My go-to answer for that question is to not do it, but to normalize the state. With a normalized state, it becomes easier to modify and read the state. This practice also leads to a better performance, especially in a data-heavy application.
As with most of the questions in software development, an answer to a question depends on the use-case. And for the simpler state hierarchies, a nested state might be more convenient and faster to develop.
An example of this is when the child state doesn't exist on its own but when it's a part of the parent's state. When the child state is coherent with the parent state, a normalized state might not look that attractive anymore because it makes the argument of having a duplicated state obsolete.
In this post, we'll see how NgRx Entity can be used to modify the nested state.
NgRx Entity allows you to manage a collection of entities that have the same type, duh!
Entity provides an API to manipulate and query entity collections.
• Reduces boilerplate for creating reducers that manage a collection of models.
• Provides performant CRUD operations for managing entity collections.
• Extensible type-safe adapters for selecting entity information.
To use NgRx Entity, you first must define an adapter for a specific type.
In the snippet below, we're creating an adapter for
Customer to manage a collection of customers.
The adapter is stateless (it does not contain state) and provides a dozen pure functions to modify a collection.
In the snippet below, we use the
adapter.setAll() function to populate the customer's state with customers.
Inside the customers reducer, we pass a new collection of customers as the first argument, and the current state as the second argument.
Because the adapter is stateless, all of the functions provided by the adapter expects you to pass the current collection's state as the second argument.
When you're using NgRx Entity, most of the reducer's cases will be as lean as in the snippet above. Within each case, you will use one of the adapter's functions to mutate the current state in a pure way.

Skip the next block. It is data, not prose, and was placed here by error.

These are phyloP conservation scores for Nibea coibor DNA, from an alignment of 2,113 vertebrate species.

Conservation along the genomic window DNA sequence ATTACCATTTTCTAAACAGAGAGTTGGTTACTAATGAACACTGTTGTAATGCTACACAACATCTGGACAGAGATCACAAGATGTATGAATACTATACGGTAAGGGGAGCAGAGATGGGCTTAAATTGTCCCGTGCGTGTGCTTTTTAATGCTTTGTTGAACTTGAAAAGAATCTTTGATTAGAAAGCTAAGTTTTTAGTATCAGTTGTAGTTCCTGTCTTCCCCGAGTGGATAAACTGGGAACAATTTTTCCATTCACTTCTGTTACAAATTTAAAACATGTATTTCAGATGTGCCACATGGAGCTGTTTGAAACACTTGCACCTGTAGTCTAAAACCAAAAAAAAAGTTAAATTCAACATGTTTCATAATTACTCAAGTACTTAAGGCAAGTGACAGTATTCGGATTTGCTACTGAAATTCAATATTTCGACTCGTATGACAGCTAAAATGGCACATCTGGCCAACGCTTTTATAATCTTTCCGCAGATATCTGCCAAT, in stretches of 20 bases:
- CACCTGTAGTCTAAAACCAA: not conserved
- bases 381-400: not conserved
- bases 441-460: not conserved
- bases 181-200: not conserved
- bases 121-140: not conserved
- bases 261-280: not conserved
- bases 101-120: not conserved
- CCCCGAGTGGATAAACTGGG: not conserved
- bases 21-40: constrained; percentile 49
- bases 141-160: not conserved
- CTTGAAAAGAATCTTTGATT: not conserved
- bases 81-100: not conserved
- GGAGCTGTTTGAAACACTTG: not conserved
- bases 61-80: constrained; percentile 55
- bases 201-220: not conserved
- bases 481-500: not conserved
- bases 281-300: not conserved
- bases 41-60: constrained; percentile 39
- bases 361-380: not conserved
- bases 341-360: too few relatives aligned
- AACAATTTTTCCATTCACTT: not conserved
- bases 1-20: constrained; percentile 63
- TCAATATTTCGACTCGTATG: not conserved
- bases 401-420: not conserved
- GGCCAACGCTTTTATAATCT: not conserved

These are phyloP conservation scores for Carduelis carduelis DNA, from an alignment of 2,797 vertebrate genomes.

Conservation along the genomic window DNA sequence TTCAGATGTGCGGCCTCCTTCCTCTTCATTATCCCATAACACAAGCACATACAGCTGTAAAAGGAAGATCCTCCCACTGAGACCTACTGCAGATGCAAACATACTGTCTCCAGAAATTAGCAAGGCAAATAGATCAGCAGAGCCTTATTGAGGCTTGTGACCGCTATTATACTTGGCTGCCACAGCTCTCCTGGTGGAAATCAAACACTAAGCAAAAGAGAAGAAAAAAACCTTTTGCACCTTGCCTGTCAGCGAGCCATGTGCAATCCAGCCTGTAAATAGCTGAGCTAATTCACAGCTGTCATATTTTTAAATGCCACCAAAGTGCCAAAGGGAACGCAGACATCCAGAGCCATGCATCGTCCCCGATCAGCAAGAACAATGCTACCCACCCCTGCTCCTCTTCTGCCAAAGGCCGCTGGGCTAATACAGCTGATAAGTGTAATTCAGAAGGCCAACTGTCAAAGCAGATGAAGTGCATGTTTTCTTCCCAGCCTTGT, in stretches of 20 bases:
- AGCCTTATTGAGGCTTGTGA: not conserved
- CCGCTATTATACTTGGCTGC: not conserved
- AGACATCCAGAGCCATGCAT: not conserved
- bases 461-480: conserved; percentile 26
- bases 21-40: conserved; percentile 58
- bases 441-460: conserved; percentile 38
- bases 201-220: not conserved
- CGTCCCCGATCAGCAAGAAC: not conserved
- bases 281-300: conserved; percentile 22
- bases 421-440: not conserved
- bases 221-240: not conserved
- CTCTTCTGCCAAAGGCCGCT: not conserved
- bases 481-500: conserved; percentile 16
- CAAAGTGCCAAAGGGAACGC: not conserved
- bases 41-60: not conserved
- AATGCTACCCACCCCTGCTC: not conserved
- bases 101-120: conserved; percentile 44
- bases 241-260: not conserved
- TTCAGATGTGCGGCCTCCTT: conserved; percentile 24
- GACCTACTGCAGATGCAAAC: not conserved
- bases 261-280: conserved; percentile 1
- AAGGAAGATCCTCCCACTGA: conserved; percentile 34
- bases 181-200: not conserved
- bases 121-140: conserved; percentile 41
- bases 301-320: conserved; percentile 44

While the primary focus of NgRx Entity is to use the package in a state reducer, its generic API allows it to be used in more scenarios. For example, in combination with NgRx ComponentStore, as shown in Brandon Roberts's example, or with a nested state.
Now that we know what NgRx Entity is and how it works, we notice that it isn't special. The returned adapter functions simply take "a change" and a state as arguments, and returns the new state. Thus, if we can retrieve the nested state from within the reducer's state, we can also invoke one of these adapter functions.
If we continue with the customers' example and add articles to a customer, we create a nested state, and let's say that we want to add and remove articles for a customer.
Just like the top-level entity (customer) we need an adapter to add and remove an article. Because an adapter is responsible for a single type, we have to create a new adapter for the articles, as shown in the snippet below.
To modify the child's state, the action must contain the parent's identifier, besides an optional child's identifier. With the parent's and child's identifier, we can select the entity (customer) and its child entity (article) that we want to modify.
Once we can read the current state that you want to modify, there are no other moving parts involved. It's simply two separate adapters working together.
For this, the code speaks for itself, see the snippet below for some use cases with different entity functions.
You can play around with the example code from this post in the following StackBlitz.
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